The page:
Report warns on firearms

from page 6 of The West Australian, May 1, 1996

by Marnie McKimmie and Rebecca Rose

  The State Government's report on firearm violence estimates there are 70,000 unlicensed guns in WA.
  The WA Health Department internal document says possibly one in four firearms is not licensed.
  It warns that WA must not become complacent because of its long-standing gun ownership legislation and low gun ownership level per household, stating that "today, the choice is ours, tomorrow, it may not be".
  The report, called Firearm Violence and Ownership -- A Public Health Perspective, was produced last year for health professionals and copies were sent to former health minister Graham Kierath and Police Minister Bob Wiese.
  But health department officials are believed to be disappointed by the little attention paid to the document.
  It was meant to highlight pressing health risks in the lead-up to the planned overhaul of WA's gun laws.
  "Gun-attributed violence is a significant public health problem, which requires attention from social, legal and health agencies," the document states.
  The Health Department report calls for more severe penalties for those who abuse the privilege of owning a firearm.
  It also want a strong public education campaign to provide information on the risks of owning a gun. Research has shown that just owning a firearm increases the individual risk of violent death tenfold.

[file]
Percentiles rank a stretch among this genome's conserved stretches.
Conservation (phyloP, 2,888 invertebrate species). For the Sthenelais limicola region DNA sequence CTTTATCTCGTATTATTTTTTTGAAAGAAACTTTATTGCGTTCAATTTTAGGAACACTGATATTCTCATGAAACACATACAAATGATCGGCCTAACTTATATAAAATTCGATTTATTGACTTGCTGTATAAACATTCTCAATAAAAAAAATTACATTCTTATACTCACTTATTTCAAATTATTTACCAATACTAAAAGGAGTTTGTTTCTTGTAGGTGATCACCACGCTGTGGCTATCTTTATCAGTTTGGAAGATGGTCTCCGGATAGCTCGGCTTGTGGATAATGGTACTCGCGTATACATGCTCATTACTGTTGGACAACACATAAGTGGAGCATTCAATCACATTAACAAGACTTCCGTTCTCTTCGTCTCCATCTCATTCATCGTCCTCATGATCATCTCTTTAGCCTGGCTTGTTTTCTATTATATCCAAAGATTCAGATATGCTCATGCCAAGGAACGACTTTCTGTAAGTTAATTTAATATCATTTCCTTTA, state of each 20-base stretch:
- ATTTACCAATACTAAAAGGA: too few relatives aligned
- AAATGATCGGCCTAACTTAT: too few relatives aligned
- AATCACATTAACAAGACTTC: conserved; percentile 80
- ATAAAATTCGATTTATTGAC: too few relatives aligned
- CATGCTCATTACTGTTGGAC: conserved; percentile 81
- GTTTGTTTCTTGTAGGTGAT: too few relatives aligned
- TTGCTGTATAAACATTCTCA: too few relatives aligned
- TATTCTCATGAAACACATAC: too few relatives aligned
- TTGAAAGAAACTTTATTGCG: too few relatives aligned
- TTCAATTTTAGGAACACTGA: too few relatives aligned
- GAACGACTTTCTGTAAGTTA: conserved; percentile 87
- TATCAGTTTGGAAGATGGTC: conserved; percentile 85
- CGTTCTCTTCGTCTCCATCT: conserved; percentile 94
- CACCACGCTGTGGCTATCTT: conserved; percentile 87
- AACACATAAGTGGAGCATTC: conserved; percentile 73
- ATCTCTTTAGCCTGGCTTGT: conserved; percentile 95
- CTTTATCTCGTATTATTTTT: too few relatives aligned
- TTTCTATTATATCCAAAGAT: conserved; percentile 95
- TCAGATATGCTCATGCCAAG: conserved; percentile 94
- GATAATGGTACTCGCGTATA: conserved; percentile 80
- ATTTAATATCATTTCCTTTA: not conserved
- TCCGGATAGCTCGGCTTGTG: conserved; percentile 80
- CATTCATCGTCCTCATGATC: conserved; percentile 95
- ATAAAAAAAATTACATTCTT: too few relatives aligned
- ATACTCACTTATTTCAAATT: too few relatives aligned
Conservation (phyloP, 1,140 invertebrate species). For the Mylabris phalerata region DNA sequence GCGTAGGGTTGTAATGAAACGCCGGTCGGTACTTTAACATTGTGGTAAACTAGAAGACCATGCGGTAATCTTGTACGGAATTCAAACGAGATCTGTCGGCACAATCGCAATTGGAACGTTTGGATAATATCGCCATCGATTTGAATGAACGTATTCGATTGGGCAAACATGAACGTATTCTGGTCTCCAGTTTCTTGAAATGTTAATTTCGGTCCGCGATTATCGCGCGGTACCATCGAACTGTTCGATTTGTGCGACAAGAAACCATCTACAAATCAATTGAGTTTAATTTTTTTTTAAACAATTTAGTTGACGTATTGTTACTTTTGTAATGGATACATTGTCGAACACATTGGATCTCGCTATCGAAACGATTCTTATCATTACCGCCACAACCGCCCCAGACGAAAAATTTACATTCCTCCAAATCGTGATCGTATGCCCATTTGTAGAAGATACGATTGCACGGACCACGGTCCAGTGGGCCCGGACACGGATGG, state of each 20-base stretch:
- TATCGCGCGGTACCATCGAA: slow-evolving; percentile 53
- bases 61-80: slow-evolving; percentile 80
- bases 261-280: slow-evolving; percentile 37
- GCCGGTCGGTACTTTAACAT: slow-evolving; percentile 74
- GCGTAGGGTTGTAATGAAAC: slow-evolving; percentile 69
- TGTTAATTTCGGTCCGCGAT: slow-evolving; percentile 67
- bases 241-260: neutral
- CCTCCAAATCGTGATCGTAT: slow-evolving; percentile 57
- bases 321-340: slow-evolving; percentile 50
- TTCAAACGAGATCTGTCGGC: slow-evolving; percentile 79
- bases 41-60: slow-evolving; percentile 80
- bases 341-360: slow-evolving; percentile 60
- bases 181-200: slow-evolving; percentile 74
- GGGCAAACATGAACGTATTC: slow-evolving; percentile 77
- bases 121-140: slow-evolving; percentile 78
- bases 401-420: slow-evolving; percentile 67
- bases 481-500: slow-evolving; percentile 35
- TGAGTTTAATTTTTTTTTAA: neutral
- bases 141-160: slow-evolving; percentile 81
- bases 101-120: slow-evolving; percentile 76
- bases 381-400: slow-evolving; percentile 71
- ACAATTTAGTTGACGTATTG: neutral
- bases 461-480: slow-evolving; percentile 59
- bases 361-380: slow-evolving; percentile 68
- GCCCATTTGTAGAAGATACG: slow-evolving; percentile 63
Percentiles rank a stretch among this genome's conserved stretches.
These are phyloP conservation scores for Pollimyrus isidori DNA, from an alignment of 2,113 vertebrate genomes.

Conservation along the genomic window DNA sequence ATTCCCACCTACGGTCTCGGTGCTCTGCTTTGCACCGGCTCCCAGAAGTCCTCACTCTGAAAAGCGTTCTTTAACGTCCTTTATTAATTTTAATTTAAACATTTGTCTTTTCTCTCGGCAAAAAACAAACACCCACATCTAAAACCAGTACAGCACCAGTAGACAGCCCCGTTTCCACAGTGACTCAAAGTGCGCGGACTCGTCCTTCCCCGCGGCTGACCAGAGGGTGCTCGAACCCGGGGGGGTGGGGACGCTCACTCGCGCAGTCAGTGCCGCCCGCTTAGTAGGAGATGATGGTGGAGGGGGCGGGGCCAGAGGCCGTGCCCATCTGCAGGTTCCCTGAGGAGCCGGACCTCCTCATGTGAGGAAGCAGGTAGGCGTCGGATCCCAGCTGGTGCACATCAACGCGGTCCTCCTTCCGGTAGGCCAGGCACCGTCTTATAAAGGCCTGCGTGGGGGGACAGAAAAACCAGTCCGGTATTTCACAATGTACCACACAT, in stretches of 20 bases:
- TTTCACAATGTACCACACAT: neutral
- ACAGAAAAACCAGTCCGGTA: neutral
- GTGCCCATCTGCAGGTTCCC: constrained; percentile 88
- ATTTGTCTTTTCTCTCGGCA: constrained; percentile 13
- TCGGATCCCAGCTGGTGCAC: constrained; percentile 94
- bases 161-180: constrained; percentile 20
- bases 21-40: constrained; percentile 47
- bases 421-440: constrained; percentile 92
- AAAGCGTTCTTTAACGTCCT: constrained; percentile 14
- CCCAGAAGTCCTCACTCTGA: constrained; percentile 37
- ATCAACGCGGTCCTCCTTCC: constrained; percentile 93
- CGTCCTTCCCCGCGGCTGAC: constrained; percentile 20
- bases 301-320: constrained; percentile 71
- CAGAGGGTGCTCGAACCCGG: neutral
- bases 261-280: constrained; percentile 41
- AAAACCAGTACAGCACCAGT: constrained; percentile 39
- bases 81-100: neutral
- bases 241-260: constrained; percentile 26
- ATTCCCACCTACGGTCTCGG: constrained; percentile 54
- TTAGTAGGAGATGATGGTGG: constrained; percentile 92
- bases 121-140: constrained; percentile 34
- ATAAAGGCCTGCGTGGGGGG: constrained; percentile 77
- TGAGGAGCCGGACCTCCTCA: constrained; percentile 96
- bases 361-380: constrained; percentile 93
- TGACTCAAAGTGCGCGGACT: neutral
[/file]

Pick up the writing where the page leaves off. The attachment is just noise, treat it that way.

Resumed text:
In 1993, 45 West Australians died from firearm injury, a bigger number than those who died from AIDS.
  It calls for the establishment of a monitoring and surveillance data collection system which would inform the Health Department on all those killed by guns and the circumstances of their deaths.
  WA's police firearm's branch said yesterday that it used to hold gun amnesties every four years. But a few months ago it had launced a permanent amnesty.
  The Australian Medical Association applauded WA yesterday for having the longest-standing gun ownership legislation, saying it was time that other States caught up with its tough stand.
  But AMA vice-president David Roberts said there were still many flaws in WA's legislation, which had remained virtually unchanged since the 1970s.
  Former Labor police minister Graham Edwards said yesterday that the massacre brought back sharp memories of his attempts to negotiate stronger national gun laws in 1991 and his clashes with Tasmanian authorities who were obstinate in their refusal to bend.

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